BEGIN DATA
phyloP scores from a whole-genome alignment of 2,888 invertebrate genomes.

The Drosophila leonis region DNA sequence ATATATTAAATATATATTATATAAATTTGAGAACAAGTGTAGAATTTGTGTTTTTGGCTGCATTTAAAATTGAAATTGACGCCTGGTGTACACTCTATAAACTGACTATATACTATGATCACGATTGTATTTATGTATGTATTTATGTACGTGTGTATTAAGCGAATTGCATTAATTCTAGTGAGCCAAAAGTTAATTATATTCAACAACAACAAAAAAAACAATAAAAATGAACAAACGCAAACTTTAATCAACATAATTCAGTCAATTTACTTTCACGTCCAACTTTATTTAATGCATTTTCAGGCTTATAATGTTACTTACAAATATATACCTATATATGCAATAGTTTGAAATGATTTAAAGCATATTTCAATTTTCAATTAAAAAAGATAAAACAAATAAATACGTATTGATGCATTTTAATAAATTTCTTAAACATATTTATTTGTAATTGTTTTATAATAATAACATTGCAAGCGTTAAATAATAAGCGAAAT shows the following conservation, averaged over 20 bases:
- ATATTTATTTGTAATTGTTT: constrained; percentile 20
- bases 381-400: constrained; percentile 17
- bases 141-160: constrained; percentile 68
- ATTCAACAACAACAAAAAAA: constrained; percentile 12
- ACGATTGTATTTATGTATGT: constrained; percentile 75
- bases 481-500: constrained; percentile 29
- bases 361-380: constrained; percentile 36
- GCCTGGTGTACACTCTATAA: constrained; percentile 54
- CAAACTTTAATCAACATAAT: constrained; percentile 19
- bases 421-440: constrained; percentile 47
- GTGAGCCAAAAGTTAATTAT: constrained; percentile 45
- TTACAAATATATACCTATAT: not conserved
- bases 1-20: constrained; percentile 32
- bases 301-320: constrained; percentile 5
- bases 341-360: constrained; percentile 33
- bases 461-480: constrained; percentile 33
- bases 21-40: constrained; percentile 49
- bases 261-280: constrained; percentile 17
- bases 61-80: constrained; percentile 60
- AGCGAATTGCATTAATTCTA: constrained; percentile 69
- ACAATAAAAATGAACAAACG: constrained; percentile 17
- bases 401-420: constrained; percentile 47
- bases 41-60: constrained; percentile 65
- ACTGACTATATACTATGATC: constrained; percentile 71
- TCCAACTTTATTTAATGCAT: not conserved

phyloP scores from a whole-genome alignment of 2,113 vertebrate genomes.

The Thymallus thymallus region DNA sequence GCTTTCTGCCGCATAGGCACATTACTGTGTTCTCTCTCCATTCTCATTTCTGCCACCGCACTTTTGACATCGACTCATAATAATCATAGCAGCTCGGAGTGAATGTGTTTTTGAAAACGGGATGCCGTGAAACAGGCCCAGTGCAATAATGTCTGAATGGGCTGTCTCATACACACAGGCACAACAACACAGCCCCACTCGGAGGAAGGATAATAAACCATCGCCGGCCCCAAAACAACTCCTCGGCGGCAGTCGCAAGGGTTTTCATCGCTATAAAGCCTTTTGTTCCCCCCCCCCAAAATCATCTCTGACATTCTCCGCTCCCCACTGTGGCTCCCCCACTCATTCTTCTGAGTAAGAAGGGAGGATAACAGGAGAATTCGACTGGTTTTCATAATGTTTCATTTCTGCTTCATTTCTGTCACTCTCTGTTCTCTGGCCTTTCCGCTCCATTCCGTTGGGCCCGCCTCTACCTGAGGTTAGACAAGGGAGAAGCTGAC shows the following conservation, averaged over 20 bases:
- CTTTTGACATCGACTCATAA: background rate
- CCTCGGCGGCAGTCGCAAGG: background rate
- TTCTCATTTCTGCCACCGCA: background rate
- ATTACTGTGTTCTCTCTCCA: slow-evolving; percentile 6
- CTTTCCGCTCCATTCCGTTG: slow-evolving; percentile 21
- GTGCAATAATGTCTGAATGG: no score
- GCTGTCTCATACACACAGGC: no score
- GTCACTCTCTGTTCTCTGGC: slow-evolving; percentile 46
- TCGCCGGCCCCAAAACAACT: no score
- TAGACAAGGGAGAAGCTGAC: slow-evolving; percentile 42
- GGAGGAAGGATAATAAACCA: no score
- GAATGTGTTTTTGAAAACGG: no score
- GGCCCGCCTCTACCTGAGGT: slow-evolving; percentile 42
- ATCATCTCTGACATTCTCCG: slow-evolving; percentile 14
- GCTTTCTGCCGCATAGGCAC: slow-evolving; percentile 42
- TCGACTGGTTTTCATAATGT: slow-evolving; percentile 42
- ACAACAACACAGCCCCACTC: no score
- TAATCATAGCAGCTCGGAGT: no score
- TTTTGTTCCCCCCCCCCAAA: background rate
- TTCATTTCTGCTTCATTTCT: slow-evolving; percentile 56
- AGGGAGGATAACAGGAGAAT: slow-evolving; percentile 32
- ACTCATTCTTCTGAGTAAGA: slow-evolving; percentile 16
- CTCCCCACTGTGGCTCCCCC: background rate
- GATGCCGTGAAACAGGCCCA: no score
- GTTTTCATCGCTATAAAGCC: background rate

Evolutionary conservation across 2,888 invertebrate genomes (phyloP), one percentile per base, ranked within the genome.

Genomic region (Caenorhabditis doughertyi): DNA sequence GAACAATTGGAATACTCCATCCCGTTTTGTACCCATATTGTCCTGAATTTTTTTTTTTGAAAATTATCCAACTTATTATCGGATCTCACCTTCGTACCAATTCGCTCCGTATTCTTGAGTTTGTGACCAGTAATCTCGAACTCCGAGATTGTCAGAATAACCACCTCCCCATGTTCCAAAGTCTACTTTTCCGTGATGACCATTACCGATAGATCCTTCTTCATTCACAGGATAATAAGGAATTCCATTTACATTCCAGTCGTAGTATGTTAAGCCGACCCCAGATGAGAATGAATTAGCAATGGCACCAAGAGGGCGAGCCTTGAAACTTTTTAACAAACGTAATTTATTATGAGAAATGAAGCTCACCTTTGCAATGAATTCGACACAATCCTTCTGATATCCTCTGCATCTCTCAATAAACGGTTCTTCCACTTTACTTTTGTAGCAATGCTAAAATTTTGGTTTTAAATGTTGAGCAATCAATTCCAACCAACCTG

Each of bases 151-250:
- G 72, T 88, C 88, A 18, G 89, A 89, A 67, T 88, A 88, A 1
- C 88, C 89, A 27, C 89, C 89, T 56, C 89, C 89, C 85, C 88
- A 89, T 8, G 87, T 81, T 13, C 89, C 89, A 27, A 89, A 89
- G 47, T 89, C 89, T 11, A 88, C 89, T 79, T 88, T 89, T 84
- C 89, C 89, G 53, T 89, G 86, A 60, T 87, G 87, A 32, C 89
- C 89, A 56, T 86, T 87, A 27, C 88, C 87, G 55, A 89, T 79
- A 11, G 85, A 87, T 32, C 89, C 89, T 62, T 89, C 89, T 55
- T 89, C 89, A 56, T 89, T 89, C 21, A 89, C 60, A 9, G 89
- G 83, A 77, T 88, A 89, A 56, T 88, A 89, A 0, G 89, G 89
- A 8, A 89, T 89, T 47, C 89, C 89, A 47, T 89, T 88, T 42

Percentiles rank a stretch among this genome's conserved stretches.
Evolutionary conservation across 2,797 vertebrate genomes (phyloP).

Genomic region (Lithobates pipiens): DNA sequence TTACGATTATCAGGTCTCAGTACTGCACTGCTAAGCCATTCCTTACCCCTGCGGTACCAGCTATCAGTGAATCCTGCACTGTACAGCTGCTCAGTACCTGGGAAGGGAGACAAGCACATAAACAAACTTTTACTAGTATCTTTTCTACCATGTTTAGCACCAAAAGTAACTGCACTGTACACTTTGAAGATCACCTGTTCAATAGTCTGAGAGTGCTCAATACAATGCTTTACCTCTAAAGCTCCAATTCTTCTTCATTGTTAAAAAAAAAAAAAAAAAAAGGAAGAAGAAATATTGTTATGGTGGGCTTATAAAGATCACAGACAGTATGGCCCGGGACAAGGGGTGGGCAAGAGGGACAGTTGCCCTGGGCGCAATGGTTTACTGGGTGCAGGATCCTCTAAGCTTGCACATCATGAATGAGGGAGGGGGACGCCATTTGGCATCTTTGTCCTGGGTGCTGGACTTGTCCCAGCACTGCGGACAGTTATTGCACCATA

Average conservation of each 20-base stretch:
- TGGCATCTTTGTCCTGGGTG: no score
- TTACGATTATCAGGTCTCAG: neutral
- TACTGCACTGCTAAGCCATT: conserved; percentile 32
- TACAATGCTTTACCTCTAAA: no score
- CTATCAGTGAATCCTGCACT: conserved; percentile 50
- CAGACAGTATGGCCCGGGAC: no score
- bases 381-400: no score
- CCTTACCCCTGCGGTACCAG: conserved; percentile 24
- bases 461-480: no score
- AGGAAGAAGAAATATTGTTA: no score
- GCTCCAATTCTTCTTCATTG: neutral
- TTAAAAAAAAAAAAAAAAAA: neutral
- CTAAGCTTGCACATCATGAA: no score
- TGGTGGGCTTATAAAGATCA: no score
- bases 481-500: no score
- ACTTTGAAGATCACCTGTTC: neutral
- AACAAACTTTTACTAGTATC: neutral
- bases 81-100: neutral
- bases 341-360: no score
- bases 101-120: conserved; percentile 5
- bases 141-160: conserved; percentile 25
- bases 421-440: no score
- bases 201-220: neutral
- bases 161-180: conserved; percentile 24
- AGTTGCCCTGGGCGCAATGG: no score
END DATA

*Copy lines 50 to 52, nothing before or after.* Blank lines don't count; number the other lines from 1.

- AGGGAGGATAACAGGAGAAT: slow-evolving; percentile 32
- ACTCATTCTTCTGAGTAAGA: slow-evolving; percentile 16
- CTCCCCACTGTGGCTCCCCC: background rate